The head of the International Monetary Fund (IMF) has warned that a third of the global economy will be in recession this year.
With the US, EU, and Chinese economies slowing, Kristalina Georgieva predicts 2023 will be “tougher” than 2022.
This comes at a time when the world economy is feeling the strain of a number of factors, including the conflict in Ukraine, rising prices, rising interest rates, and the spread of Covid in China.
The International Monetary Fund reduced its forecast for worldwide economic growth in 2023 in October.
We expect one-third of the world economy to be in recession,” Ms. Georgieva said on the CBS news programme Face the Nation.
Hundreds of millions of people “even in countries that are not in recession, would feel like recession,” she said.
Moody’s Analytics economist Katrina Ell gave the BBC her take on the global economy.
“Even though we don’t expect a worldwide economic downturn in the coming year based on our baseline scenario, the likelihood of one is still quite high. However, Europe will not avoid recession and the United States is dangerously close to entering one “…she explained.
In January, China will begin reopening its borders to the rest of the world.
Who or what is the International Monetary Fund (IMF), and why do they matter?
Due to the conflict in Ukraine and higher interest rates as central banks worldwide attempt to rein in rising prices, the IMF lowered its forecast for global economic growth in 2023 in October.
Even though coronavirus infections have been rapidly spreading in China since then, the country has abandoned its zero-Covid policy and begun to reopen its economy.
Ms. Georgieva expressed concern that the second largest economy in the world, China, would have a rough start to 2023.
She predicted that the coming months would be difficult for China, with negative effects on the country’s growth, the region’s growth, and the world’s growth.
There are currently 190 member states of the International Monetary Fund. They’re teaming up to try to keep things even in the international financial markets. An important function it serves is that of an early warning system for the economy.
Ms. Georgieva’s remarks will cause concern amongst people all over the world, especially in Asia, which had a rough year in 2022.
The conflict in Ukraine has been a major contributor to the region’s steadily rising inflation, which has also been felt by households and businesses in the form of higher interest rates.
Recent data suggested that China’s economy would be weak by the end of 2022.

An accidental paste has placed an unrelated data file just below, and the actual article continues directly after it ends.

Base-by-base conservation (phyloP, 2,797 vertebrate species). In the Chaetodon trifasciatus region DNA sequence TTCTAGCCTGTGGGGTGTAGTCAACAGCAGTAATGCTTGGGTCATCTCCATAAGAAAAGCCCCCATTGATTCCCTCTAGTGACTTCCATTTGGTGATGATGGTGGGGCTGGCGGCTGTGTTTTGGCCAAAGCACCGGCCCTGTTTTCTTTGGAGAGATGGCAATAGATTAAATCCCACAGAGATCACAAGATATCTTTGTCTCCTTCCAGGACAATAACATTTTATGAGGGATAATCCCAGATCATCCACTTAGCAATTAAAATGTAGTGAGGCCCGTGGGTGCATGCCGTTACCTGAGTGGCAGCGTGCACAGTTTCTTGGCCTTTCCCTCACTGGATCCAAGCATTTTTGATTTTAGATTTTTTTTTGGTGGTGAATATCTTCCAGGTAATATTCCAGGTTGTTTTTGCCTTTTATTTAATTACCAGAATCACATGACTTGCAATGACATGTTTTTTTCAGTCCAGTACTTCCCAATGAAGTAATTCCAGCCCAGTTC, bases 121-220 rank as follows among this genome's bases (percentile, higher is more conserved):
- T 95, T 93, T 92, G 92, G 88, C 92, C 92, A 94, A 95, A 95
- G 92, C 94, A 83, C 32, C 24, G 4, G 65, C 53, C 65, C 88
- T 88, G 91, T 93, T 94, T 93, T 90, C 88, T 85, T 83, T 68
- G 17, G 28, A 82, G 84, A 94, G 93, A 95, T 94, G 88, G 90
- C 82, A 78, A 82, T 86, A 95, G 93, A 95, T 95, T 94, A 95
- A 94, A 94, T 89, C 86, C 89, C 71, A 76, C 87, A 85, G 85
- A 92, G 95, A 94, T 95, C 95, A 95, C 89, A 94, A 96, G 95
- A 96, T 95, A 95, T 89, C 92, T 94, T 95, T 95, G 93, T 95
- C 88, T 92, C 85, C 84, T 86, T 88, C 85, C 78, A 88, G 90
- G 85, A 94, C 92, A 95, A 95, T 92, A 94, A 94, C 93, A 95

As coronavirus infections spread in China’s factories in December, factory activity dropped for the third consecutive month, at the fastest rate in almost three years, as measured by the official purchasing managers’ index (PMI).
China Index Academy, one of the largest independent property research firms in the country, reported a drop in home prices in 100 cities for the sixth consecutive month in the same period.
China has entered what President Xi Jinping has called a “new phase,” and in his first public comments since the shift, he urged greater effort and unity on Saturday.
U.S. economic decline has a knock-on effect on the demand for goods manufactured in China and other Asian countries like Thailand and Vietnam.
To compound the problem, companies may be hesitant to make investments in growth if borrowing costs are also elevated.
When investors lose confidence in an economy, they often withdraw their funds, leaving developing nations unable to afford basic necessities like food and energy.
An additional complication of this type of economic slowdown is a currency’s depreciation relative to the currencies of countries with stronger economies.
Increasing interest rates on loans have a trickle-down effect on economies, especially in emerging markets, which may struggle to meet their debt obligations.
China has been an important trading partner and source of economic support for the Asia-Pacific region for many years.
China’s response to the pandemic has already had far-reaching consequences for the region’s economies.
With Beijing’s elimination of zero-Covid, production of goods like Tesla electric cars and Apple iPhones could resume.
Just as inflation seemed to have peaked, renewed demand for commodities like oil and iron ore is likely to increase prices even further.
“Reducing domestic Covid restrictions in China is not a panacea. It’s safe to assume that the transition will be difficult and a source of volatility until at least the end of the March quarter “To paraphrase what Ms. Ell has to say.
The IMF’s warning was “a good wake up and smell the coffee moment,” as put forth by Bill Blaine, strategist and head of alternative assets at Shard Capital.
Despite the strength of global labour markets, he said, “the kind of jobs being created are not necessarily high paying and we are going to have a recession,” so interest rates will not fall as quickly as the markets expect.
That will set off a domino effect of events that will keep markets nervous until at least the second quarter of 2023.